California’s Santa Cruz Mountains AVA is a diverse region made up of unique, isolated vineyards of small scale that are above 800 feet in altitude on the eastern side and 400 feet on the western side. Two factors greatly impact the wines: ocean influence and complex mountain topography.
Most every vineyard in the AVA, because of their altitudes and Pacific proximity, deal with fog events most days; either an emersion in fog, or unique conditions above fog lines, such as warmer temperatures and higher UV levels. We asked everyone we met what they thought linked the AVA, and it was unanimous that marine-related fog events correlated with altitude are the major factors that give the Santa Cruz Mountains AVA an identity—this and the tricky nature of maneuvering from place to place. For the first two days of our visit, a deep fog smothered Santa Cruz; it pressed in close and impaired visibility. We took lovely photos of mysterious fog-blanketed vineyards.
This is not a wine region where you find sprawling vineyards. “40 acres is considered huge,” says local viticulturist Prudy Foxx, and most vineyards we walked were less than 10 acres. And there are few shortcuts from one mountain top vineyard to another: It can take 30 to 60 minutes to travel even a few miles as the crow flies, and the roads are dangerous. Over three days we saw five car accidents and dozens of mudslides; we hugged mountain walls as we drove around washed out roads that had fallen down the mountainside. These kinds of travel issues can greatly impact the wine business during harvest. Gary Robinson, winemaker at Left Bend, marveled at the challenge of moving his grapes out of Muns Vineyard, which sits at 2,600 feet. “Getting up there isn’t the issue. It’s getting down the mountain with a load of grapes in tow.” As our group drove down from a visit to Muns vineyard, it felt like driving down a black diamond ski course. Kenny Likitprakong of Ghostwriter Wines moves grapes from Amaya vineyard through hairpin turns and over precarious bridges.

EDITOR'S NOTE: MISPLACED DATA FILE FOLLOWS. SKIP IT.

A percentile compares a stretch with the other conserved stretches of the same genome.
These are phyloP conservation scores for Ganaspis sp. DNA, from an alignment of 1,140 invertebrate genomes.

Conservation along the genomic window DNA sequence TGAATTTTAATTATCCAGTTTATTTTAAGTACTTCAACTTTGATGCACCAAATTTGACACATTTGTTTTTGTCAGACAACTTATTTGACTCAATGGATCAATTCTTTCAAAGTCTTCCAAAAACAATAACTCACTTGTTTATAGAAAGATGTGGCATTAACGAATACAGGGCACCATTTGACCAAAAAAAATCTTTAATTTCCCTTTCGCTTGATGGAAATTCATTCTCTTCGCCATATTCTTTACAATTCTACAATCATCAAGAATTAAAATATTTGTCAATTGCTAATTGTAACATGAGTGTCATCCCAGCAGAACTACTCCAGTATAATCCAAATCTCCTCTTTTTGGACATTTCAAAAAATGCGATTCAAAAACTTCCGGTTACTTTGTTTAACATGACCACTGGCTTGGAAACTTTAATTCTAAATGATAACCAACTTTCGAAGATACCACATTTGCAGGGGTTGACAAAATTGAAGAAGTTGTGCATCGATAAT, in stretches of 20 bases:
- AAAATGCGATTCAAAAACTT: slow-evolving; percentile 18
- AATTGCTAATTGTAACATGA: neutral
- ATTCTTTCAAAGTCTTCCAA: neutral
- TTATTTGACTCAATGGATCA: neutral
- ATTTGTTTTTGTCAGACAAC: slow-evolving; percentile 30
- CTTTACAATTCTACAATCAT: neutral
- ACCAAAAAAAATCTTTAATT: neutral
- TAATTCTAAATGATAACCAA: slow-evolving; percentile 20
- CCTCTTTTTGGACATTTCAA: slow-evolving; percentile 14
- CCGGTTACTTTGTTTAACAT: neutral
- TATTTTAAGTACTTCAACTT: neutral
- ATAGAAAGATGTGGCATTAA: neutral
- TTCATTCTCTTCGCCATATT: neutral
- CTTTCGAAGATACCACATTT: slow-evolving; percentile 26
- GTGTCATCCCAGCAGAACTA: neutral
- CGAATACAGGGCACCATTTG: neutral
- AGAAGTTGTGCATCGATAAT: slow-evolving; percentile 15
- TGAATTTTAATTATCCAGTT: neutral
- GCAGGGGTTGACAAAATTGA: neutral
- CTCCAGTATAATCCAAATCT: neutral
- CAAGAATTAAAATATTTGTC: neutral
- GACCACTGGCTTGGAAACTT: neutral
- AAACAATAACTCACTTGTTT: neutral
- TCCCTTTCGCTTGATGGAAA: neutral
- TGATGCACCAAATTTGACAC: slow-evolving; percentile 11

Despite the close proximity to the high-tech business world of Silicon Valley, cell service is spotty. On our pilgrimage to taste with Jeffrey Patterson of Mount Eden Vineyards, we encountered a blocked road: a fallen tree and downed power lines lay around the bend. To communicate our predicament, we had to drive to the nearest mountaintop to get service. We were able to meet at a different location, but only by taking opposite routes from the road blockage. “This is normal,” said master-mountain driver, Jerry Starr. “You’re really getting a taste of mountain life!”
The forest not only threatens to reclaim the roads, it sneaks up to the edges of the vineyards. Most vineyards sit in the tall shadows of redwoods and eucalyptus. Tom Fogarty, of Thomas Fogarty Winery, described practical vineyard placement: “When you’re planting a vineyard,” he said, “it’s easier to clear coyote brush than trees,” so many mountain vineyards are planted in breaks or clearings in the forest and often remain surrounded by tall, undisturbed trees. Towards the mountain summits a thick chaparral creeps up to most vineyard rows and presents itself in the aromatics, similar to how the garrigue you find in Provence and the southern Rhône can often be smelled in those wines. For locavores, the Santa Cruz brush also turns up in the cuisine: we had more than a few foraged mushrooms and rosemary blossoms in our meals.
The winemaker spirit here is tough and we’d characterize it as maverick. Though close to some surfing beach towns, the Santa Cruz Mountain AVA is rugged wilderness, and winemakers are constantly at the mercy of nature: earthquakes from the faults beneath them, hungry forest creatures who want to eat the grapes, wildcats who want to eat them, forest fires, droughts and mildew.
Some of the winemakers have a genius creativity that emerges in varied ways. At Thomas Fogarty, they use vine cuttings to create quail habitats. At Clos de la Tech, the winemaking team harvests fermentation vapors to analyze their aromas, and uses drone technology to monitor their vineyards. At Beauregard they revived a once thriving pre-Prohibition winemaking culture that dates back to the mid-1800s, and petitioned for their own sub-AVA, Ben Lomond Mountain AVA.
Tasting the wines is as exciting and otherworldly as driving up to the ear-poppingly high-altitude Muns vineyard—a site pushed to its great heights by the San Andreas fault. Most vineyards sit in forest clearings and the wines tend to express their surrounding flora and fauna in aromatics. You may catch a whiff of eucalyptus, a pine-like perfume, or some damp redwood bark amidst a deep bouquet of rosemary, mushroom and coyote brush. Winemaking techniques vary, but one thing is certain: when there is Santa Cruz Mountain pinot noir in your glass, it will likely be a single-vineyard, small-production wine with forest aromas and a wildness that mirrors the pioneering spirit of its maker.
This story appears in the print issue of jan 2019.
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